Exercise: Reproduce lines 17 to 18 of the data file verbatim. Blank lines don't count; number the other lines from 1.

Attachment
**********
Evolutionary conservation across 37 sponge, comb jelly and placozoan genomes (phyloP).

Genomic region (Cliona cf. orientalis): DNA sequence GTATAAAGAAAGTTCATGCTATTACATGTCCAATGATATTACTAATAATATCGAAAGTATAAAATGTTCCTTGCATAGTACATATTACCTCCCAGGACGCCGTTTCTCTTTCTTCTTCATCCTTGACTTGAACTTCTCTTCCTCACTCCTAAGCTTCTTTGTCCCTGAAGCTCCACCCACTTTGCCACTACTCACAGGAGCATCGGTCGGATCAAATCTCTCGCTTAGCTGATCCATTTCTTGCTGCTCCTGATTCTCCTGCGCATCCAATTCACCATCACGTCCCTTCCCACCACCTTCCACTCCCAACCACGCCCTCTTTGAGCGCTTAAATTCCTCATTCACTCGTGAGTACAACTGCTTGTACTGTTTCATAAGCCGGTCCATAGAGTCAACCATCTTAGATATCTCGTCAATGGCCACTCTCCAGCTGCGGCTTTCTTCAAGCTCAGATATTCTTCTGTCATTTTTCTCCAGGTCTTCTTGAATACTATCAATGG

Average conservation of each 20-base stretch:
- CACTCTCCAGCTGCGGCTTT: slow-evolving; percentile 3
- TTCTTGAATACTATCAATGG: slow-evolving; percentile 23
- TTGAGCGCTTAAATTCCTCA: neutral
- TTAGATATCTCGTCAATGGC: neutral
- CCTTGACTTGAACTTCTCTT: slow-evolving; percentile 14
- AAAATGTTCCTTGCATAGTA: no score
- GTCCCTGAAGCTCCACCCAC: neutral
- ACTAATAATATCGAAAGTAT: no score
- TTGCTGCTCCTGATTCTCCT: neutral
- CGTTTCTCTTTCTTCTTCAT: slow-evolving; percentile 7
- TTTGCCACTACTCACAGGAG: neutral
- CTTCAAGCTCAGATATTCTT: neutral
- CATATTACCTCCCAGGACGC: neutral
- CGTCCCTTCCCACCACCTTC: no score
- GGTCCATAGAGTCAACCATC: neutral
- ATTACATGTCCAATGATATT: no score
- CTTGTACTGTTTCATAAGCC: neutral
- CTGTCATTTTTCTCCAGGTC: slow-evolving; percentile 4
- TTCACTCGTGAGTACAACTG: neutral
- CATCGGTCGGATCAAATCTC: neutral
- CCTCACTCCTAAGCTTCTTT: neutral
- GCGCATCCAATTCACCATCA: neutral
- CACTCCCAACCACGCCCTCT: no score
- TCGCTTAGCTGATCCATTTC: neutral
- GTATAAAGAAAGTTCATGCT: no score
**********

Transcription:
- CGTCCCTTCCCACCACCTTC: no score
- GGTCCATAGAGTCAACCATC: neutral